NEW YORK (Reuters) - Just as Russia has its vodka, Mexico its tequila and Scotland its Scotch, China has its own distilled spirit, baijiu.
Baijiu is the world’s biggest-selling spirit category and represents a $23 billion market, according to research reports by McKinsey & Co and UBS.
But baijiu producers are seeking new markets in the United States and Europe as sales fall at home after a crackdown on wasteful spending in China.
The Chinese white spirit distilled from sorghum, wheat or rice, alone accounts for more than one third of all the spirits consumed in the world because China is the leading spirits-consuming nation, according to International Wine and Spirits Research.
Baijiu Moutai is China’s official drink. It is served at state diners and often used as a luxury gift. Produced by Kweichow Moutai Co Ltd, this baijiu can trace its history to the first century BC and was served to U.S. President Richard Nixon on his 1972 visit to China.
But China’s president Xi Jinping banned red-carpet receptions and boozy military banquets last year in an anti-corruption campaign. As a result, sales are down.
The brand was worth nearly $2.4 billion, surpassed only by Johnnie Walker Scotch, according to consulting firm Brand Finance. A 375 ml bottle sells for $160.
Baijiu “represents respect. It represents tradition. It represents wealth, “ explained Yuan Liu, a top executive at U.S. baijiu importer CNS Four Seasons Trading. He, and Manny Burnichon of Private Cask Imports, have embarked on expanding the U.S. market for the clear spirit drink beyond the nation’s Chinatowns.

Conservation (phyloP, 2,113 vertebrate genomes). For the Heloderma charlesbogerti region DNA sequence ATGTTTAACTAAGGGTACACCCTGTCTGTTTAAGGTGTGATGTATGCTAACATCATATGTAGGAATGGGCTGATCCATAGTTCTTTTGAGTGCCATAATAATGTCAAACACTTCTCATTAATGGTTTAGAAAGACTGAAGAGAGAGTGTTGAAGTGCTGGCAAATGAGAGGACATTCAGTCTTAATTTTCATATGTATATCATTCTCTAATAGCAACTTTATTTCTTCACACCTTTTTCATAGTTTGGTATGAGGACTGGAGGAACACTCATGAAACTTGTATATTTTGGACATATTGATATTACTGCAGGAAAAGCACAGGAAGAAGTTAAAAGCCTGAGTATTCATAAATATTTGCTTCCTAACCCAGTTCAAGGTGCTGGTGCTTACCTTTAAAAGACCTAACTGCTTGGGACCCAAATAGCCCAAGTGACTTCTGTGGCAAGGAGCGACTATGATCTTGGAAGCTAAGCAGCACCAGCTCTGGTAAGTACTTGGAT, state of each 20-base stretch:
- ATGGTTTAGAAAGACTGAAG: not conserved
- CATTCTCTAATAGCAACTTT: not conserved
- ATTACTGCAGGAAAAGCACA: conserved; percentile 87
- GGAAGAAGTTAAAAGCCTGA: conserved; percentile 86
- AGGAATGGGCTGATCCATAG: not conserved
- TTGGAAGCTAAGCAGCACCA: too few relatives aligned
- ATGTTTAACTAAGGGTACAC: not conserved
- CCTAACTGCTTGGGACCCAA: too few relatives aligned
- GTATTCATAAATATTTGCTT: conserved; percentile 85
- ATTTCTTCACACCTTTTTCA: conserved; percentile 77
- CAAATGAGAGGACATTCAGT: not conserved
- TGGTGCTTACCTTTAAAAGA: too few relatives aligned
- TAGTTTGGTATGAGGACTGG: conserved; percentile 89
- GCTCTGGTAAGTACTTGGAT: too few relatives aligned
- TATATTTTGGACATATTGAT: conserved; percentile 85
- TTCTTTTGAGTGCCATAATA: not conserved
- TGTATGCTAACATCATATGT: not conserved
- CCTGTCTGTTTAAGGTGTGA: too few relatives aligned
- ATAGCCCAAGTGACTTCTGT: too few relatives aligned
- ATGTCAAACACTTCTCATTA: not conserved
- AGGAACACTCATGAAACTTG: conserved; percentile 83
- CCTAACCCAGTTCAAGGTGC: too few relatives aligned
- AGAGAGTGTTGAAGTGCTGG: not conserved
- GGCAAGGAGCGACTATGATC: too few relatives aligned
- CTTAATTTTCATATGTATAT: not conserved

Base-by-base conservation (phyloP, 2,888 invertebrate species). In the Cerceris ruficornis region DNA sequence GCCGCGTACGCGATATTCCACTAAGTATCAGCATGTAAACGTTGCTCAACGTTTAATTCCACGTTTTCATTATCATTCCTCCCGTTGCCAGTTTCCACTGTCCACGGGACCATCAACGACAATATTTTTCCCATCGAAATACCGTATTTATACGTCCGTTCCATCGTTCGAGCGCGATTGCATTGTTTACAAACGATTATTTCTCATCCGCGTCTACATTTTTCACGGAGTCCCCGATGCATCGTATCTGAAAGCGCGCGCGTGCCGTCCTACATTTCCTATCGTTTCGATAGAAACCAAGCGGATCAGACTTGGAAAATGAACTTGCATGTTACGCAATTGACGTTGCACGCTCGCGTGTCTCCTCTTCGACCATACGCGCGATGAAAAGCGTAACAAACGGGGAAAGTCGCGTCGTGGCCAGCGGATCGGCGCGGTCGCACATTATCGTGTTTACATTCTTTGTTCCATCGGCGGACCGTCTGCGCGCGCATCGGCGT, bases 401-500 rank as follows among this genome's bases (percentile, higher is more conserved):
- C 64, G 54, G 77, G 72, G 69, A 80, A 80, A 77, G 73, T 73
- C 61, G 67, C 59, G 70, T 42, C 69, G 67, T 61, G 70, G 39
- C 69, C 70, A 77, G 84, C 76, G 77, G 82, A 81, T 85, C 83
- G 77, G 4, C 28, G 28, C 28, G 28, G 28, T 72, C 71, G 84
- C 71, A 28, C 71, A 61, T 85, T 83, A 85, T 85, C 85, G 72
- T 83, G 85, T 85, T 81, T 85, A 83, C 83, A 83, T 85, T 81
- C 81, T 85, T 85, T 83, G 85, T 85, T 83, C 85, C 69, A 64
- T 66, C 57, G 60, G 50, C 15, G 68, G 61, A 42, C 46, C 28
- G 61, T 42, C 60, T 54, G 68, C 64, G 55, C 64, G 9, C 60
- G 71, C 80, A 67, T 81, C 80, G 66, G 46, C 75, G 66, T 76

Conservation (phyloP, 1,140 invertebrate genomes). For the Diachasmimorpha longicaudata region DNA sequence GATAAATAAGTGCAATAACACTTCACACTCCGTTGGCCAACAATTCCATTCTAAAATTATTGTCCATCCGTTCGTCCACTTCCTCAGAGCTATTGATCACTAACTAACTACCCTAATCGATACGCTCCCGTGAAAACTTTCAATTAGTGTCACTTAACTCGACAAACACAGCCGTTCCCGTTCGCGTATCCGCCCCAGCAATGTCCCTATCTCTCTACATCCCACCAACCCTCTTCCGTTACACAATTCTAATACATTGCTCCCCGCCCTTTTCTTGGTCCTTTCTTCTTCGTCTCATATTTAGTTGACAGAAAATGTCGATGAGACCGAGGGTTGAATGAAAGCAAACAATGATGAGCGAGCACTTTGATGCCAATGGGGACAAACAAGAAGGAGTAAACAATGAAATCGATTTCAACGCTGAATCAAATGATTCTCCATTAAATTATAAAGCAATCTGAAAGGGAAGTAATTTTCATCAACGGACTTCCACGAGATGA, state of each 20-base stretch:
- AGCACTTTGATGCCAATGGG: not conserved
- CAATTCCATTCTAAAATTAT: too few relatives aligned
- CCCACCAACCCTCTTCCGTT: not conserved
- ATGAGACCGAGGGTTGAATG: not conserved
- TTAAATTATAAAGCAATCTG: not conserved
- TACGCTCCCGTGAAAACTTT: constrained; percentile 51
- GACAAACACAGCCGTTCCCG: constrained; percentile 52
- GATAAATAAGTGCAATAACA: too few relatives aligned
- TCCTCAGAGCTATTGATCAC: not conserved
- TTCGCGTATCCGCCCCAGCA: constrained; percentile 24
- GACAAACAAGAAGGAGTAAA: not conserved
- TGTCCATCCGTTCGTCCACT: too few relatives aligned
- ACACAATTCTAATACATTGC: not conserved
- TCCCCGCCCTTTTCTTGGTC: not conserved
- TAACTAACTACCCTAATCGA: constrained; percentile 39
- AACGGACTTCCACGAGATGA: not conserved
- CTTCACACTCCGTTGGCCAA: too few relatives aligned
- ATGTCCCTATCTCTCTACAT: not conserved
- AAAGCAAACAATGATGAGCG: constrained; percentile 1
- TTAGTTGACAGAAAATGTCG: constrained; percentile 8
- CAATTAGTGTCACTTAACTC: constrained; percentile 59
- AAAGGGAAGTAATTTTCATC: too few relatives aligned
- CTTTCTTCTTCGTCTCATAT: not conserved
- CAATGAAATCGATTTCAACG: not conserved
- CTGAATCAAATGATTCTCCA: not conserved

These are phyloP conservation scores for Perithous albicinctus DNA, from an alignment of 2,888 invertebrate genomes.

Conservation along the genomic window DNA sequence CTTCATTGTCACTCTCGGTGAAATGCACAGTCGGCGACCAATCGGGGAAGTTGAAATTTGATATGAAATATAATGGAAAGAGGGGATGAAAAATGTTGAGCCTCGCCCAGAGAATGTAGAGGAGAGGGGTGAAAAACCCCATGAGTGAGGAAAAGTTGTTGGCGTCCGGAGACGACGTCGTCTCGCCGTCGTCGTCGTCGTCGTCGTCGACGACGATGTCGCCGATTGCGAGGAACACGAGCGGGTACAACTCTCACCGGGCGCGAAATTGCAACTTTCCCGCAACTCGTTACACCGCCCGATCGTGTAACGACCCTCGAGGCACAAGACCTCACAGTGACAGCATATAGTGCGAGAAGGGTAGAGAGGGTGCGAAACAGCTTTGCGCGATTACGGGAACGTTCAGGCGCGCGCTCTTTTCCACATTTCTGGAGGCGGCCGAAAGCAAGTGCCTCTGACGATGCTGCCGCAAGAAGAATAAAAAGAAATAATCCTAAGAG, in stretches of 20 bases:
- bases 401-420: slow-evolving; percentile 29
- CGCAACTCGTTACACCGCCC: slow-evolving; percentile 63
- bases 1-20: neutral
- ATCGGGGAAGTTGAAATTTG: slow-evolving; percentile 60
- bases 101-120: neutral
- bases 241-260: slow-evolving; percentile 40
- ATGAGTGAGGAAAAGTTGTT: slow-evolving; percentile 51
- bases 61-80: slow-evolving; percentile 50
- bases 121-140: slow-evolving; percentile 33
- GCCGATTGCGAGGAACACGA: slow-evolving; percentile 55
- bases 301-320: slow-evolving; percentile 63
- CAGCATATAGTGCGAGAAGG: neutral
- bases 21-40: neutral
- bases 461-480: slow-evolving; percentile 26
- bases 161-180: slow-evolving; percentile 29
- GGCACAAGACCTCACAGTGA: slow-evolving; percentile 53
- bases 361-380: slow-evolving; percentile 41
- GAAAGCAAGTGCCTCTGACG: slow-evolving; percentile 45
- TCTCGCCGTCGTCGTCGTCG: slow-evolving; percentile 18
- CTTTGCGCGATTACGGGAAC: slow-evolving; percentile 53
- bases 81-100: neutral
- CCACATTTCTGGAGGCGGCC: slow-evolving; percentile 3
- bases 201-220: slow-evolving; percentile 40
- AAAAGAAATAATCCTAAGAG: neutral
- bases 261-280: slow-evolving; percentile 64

Producers are trying to convince Westerners that baijiu is in the same category as whiskies and bourbons. It is certainly punching above its weight as far as alcohol is concerned. Most brown spirits top out at about 43 or 45 percent but baijius can range as high as 60 percent by volume with many of the premium bottles hovering in the low 50s.
Western palates may need some training to appreciate baijiu. Michael Pareles, manager at the U.S. Meat Export Federation in Beijing, initially thought it tasted like “paint-thinner,” he told Reuters in an interview last year.
But he added he eventually grew to like it.
“I believe that baijiu will eventually find a home outside of China, but it will need to be tweaked to meet the needs of the local market,” says Derek Sandhaus, author of “Baijiu, The Essential Gide to Chinese Spirits”.
“What needs to change is less the drink itself than how it is presented,” says Sandhaus, a native of Kansas who began drinking baijiu while working in China.
“In China, baijiu is served neat at room temperature, and almost exclusively with meals. In America and Europe, it is more common to take high-proof liquor in a mixed drink.”
Editing by Jill Serjeant and David Gregorio